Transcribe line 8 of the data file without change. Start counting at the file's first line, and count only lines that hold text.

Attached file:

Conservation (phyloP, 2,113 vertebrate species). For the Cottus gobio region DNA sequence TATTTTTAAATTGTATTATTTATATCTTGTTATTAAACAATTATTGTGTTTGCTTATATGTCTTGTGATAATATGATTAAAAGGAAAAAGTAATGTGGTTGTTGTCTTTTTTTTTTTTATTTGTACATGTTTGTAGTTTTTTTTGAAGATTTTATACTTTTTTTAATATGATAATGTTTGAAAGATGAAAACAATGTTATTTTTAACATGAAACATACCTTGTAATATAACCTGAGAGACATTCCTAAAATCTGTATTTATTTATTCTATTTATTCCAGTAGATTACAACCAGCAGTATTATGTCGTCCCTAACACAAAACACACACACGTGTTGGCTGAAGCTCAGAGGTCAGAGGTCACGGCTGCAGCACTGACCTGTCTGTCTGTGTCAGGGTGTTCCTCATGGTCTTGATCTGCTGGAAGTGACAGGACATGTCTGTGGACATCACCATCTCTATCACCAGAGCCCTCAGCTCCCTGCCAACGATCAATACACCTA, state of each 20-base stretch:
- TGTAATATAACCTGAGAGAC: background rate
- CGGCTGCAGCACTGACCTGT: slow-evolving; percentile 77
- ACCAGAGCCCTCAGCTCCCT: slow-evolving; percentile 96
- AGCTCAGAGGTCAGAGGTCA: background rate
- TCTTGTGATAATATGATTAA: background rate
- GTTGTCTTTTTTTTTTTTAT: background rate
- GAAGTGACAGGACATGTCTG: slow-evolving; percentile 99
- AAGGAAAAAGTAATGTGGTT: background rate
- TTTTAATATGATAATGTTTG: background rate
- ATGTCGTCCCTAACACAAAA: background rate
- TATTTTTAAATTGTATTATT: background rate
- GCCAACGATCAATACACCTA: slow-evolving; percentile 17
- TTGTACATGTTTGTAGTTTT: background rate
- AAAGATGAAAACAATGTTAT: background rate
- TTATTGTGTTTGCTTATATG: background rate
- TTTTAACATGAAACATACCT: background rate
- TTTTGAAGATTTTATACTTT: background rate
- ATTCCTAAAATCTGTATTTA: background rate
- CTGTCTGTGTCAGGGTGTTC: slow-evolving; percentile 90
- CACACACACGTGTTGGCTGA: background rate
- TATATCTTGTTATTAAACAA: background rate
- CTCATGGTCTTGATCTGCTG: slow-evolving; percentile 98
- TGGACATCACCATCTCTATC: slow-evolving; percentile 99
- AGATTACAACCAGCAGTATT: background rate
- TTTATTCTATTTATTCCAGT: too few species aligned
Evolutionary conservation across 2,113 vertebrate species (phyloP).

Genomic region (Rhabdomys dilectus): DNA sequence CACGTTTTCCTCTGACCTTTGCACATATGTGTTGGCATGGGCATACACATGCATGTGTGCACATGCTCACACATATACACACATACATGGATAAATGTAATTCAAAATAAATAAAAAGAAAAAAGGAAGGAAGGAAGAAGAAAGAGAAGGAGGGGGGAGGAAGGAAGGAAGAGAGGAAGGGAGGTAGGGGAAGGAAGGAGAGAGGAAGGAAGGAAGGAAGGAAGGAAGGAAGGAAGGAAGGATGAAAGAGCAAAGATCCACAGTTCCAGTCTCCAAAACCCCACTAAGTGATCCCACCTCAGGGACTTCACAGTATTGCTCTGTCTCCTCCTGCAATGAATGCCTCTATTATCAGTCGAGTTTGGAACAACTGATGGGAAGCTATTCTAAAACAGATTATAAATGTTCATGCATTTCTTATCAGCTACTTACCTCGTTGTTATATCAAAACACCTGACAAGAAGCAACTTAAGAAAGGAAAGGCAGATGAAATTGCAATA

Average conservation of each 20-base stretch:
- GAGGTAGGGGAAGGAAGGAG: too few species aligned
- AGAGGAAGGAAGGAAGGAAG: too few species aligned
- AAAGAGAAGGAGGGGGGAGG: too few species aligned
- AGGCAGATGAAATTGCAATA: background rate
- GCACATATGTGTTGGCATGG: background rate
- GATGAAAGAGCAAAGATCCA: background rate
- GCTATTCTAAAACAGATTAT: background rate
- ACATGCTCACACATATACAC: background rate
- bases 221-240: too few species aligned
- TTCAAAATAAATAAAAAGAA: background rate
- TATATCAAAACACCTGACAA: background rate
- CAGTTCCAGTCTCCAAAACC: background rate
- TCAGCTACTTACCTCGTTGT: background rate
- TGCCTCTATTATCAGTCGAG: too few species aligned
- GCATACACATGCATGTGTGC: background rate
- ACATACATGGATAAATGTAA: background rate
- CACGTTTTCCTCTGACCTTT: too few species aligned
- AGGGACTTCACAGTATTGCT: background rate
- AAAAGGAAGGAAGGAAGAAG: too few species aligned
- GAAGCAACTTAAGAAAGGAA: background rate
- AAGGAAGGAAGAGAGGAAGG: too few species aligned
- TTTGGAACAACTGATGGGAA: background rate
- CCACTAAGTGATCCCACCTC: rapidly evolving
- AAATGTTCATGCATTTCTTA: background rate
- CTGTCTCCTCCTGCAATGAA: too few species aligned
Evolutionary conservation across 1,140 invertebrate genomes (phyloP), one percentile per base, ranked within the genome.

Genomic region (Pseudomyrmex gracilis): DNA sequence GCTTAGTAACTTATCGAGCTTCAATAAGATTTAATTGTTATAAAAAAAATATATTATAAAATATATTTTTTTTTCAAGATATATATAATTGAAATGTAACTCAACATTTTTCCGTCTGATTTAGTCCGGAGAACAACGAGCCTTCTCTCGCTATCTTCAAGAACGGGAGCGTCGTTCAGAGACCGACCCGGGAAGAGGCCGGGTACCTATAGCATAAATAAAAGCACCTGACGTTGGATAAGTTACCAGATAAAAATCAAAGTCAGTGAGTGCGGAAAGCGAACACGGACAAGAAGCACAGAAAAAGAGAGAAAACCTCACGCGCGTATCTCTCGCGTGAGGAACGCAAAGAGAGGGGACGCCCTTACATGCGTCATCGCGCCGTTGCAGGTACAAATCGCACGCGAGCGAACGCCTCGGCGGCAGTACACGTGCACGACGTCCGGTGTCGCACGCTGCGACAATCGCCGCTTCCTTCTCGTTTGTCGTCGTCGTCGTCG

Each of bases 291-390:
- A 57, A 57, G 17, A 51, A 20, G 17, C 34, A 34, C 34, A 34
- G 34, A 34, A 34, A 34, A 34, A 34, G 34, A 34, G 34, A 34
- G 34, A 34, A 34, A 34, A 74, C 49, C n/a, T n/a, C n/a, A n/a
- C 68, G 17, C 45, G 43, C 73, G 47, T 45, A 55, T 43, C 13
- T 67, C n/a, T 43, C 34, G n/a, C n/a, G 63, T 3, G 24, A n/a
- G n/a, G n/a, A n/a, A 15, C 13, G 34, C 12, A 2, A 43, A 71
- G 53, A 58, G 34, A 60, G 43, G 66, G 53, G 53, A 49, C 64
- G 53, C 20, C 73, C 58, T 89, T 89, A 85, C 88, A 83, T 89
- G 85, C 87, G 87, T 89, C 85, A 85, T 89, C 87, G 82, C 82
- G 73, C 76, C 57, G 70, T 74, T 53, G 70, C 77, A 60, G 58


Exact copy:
- GAAGTGACAGGACATGTCTG: slow-evolving; percentile 99